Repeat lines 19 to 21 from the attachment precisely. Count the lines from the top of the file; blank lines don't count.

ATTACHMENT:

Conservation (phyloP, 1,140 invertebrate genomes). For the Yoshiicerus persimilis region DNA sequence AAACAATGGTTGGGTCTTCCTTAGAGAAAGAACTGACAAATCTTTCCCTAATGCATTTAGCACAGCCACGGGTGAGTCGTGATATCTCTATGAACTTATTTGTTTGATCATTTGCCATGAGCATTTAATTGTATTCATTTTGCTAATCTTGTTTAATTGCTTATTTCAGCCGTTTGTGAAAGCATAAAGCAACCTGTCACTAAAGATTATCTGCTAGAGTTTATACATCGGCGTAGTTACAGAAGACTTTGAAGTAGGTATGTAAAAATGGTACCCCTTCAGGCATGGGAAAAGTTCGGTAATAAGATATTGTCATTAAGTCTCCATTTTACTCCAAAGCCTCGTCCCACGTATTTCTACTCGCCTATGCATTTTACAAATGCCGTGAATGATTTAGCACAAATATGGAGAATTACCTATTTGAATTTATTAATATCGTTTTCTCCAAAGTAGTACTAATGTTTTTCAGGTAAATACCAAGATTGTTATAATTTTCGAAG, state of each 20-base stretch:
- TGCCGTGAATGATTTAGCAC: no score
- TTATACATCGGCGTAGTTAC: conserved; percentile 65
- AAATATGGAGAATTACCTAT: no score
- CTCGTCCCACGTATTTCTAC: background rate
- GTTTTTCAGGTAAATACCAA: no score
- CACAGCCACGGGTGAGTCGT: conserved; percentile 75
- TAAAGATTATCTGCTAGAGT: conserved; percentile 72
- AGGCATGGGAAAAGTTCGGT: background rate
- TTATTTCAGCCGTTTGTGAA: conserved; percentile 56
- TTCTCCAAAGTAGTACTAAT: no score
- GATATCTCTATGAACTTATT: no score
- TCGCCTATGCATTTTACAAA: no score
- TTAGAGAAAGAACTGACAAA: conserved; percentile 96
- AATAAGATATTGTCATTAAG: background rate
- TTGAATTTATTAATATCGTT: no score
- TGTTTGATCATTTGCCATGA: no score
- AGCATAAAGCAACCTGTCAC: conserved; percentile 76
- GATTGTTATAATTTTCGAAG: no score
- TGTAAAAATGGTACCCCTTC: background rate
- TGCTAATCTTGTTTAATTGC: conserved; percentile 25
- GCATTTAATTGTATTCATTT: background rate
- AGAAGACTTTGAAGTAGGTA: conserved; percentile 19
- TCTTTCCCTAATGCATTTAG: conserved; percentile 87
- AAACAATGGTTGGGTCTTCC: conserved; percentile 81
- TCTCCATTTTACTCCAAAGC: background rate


- GATTGTTATAATTTTCGAAG: no score
- TGTAAAAATGGTACCCCTTC: background rate
- TGCTAATCTTGTTTAATTGC: conserved; percentile 25